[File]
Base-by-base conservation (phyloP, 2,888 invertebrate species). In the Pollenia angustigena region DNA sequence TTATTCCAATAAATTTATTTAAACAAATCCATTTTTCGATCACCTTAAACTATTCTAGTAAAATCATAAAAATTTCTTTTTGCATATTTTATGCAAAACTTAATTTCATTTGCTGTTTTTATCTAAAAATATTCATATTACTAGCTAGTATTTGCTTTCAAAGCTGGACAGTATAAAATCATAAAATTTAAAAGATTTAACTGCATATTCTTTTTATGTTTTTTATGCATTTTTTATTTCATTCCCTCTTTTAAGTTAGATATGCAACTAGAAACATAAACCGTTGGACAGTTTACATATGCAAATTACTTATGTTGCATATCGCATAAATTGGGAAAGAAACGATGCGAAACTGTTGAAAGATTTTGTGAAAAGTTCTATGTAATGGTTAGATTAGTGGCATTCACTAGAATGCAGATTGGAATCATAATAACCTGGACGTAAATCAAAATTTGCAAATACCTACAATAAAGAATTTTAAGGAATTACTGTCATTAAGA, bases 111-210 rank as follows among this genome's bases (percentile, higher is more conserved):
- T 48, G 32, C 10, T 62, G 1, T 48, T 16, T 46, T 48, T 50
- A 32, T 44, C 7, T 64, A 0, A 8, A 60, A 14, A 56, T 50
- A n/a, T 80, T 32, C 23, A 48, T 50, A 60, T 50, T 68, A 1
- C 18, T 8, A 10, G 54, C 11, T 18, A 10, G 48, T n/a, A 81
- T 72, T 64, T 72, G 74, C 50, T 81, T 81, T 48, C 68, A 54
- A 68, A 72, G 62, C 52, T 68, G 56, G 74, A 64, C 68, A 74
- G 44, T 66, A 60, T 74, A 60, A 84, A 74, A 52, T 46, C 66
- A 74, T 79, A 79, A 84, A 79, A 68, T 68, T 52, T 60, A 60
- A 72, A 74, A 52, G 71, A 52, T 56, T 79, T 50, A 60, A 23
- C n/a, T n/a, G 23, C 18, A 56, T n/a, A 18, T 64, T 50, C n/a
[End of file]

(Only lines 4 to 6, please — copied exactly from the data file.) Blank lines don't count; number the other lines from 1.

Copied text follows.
- A n/a, T 80, T 32, C 23, A 48, T 50, A 60, T 50, T 68, A 1
- C 18, T 8, A 10, G 54, C 11, T 18, A 10, G 48, T n/a, A 81
- T 72, T 64, T 72, G 74, C 50, T 81, T 81, T 48, C 68, A 54